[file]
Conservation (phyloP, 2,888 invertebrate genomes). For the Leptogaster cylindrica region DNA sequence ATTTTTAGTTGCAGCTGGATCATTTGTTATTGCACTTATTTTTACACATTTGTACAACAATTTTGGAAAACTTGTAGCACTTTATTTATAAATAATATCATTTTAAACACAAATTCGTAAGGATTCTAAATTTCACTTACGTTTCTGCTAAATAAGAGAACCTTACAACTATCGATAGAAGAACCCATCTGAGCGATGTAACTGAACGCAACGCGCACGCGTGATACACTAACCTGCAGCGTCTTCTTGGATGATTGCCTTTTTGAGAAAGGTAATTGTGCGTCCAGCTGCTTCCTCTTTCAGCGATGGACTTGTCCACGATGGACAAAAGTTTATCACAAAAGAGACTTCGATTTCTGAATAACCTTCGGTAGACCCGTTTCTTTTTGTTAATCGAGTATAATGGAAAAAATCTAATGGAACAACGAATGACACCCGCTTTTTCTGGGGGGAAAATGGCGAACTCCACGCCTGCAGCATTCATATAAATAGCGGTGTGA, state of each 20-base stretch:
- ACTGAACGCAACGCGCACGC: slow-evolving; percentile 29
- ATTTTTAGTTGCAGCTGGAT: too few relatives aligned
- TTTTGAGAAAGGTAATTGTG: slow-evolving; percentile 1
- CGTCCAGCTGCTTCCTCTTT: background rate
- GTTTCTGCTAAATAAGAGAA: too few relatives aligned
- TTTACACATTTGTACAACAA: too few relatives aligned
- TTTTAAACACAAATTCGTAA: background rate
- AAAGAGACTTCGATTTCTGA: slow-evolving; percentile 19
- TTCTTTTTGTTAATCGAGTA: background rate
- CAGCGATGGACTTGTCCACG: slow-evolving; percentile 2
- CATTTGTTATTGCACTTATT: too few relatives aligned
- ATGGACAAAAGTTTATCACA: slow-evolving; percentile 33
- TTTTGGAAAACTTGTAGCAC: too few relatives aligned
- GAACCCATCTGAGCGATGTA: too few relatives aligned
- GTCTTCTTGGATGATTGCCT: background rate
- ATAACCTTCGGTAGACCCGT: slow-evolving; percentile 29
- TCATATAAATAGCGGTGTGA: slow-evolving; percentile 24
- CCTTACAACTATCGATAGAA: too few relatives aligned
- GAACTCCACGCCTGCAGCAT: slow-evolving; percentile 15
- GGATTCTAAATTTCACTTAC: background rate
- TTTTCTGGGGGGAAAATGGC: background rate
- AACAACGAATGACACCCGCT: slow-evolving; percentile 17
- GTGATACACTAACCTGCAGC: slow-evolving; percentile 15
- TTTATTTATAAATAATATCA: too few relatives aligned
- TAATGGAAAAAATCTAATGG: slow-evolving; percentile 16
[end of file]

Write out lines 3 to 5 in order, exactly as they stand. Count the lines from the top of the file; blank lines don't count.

- ATTTTTAGTTGCAGCTGGAT: too few relatives aligned
- TTTTGAGAAAGGTAATTGTG: slow-evolving; percentile 1
- CGTCCAGCTGCTTCCTCTTT: background rate